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March 10, 2020 37 min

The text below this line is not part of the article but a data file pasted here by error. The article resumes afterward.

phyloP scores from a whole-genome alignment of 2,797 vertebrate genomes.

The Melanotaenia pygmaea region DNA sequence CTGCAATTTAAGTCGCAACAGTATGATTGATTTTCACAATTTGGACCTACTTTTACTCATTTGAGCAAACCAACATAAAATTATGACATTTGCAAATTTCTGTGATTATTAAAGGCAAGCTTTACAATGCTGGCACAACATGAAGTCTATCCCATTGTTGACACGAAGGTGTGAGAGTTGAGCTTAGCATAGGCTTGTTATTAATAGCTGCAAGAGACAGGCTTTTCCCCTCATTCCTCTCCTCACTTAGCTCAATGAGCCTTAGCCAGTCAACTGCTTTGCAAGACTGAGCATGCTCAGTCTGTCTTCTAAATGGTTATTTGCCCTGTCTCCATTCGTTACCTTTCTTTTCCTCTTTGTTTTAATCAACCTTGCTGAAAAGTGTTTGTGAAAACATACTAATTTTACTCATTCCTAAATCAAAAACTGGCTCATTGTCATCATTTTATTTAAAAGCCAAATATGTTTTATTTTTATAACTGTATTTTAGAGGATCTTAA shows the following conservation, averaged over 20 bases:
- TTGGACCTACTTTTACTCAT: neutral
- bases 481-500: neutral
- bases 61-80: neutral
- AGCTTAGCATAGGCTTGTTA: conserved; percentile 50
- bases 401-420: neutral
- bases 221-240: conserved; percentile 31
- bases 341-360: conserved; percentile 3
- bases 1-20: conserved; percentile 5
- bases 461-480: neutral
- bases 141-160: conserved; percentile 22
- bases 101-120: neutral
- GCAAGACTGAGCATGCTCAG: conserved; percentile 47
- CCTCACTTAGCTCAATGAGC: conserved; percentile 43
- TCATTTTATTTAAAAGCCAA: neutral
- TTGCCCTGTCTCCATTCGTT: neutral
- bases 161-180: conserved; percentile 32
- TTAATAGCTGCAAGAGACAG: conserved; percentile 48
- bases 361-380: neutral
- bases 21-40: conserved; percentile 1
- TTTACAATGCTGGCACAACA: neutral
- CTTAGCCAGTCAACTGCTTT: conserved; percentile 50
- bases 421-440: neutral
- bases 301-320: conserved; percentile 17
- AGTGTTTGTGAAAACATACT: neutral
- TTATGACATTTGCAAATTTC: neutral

Have you ever started seeds at home? What was the outcome? Were the seedlings leggy and stretched? Did the seedlings die?   If these are some experiences that you have had, no more! Today, on episode 1 of the Sunshine Gardening Podcast, I will share secrets to growing seeds indoors successfully. This information will make the difference and I assure that you will have healthier plants to transplant later into the garden. Stay with me to hear what secrets I have for starting seeds indoors for the Kentucky garden. The joys of starting seeds Starting seeds indoors can be such a rewarding experience for many gardeners! The thought of planting small seeds in the soil, watching them emerge each day, handling the tiny seedlings, and seeing them develop into young plants just warms my soul! Then, when the time is conducive for planting outdoors, gardeners can transplant their seedlings into the ground to watch it grow and mature further into an adult plant. This process from seed to plant is pure satisfaction and gratification for avid home gardeners! Home gardeners are able to grow new, improved, and unusual plant varieties that they might not find available at local garden centers or nurseries. For instance, if you can’t find an heirloom tomato variety called ‘Hillbilly Potato Leaf Tomato’, get seed from another grower and grow it yourself. Gardeners can be the best source for heirloom varieties. Another added benefit with starting seeds at home is that gardeners reduce the amount of time required between planting and harvesting of at least 4 to 8 weeks. This my friends is music to my ears! What to know ahead of time? While starting seeds indoors is fun, it does require time and patience from gardeners. Regular monitoring of transplants is essential. Check seedlings daily for water and to see if any additional fertilizer is needed. Growing seeds at home will require equipment such as grow lights, maybe a plant stand if growing several different plants, trays to support the developing plants, and possibly a timer system. Cost of this equipment be based on your needs, so make sure to budget for them.  List of materials for starting seeds indoors 1. Seed Find a reputable source for seed. Companies that are reputable will stand behind their product and replace seed if there is a problem. Make sure seed varieties are locally adapted to the area.   For recommendations on vegetables, check out ID-133. It lists vegetable cultivars that are suitable for Kentucky.  Seeds sold in packages should display the crop, cultivar, germination, percentage, and chemical seed treatments, if any. Make sure to pay close attention to the sell by date. Inspect the seed before starting. Buy new seed since some seeds over a year old will not germinate (sprout) well. 2. Artificial Lighting A lot of gardeners that I talk to one on one at the Extension Office mention to me that they start their seeds in the windowsill. In other areas of the United States, this area may be fine, but for Kentucky, we get poor results when starting seeds in the windowsill. Seedlings turn out leggy and stretched where they are trying to reach the light. Options may be to use cool white fluorescent lamps alone, use a mixture of cool white and warm white fluorescent lamps, or a mixture of cool white and plant growth fluorescent lamps. All of these options are acceptable. Position the lamps 5 to 10 inches above the foliage. Operate them 12 to 18 hours/day. It might be a good idea to purchase a timer that will allow the lights to come on and off automatically. Keep seedlings cool enough about 60 to 65 degrees Fahrenheit for strong, sturdy growth after germination occurs. Do-it-yourself (DIY) grow light stand constructed out of PVC pipe 3. Soil Media Mix A desirable soil medium for starting seed should be loose, well-drained and fine-textured. It should not contain any disease causing organism...
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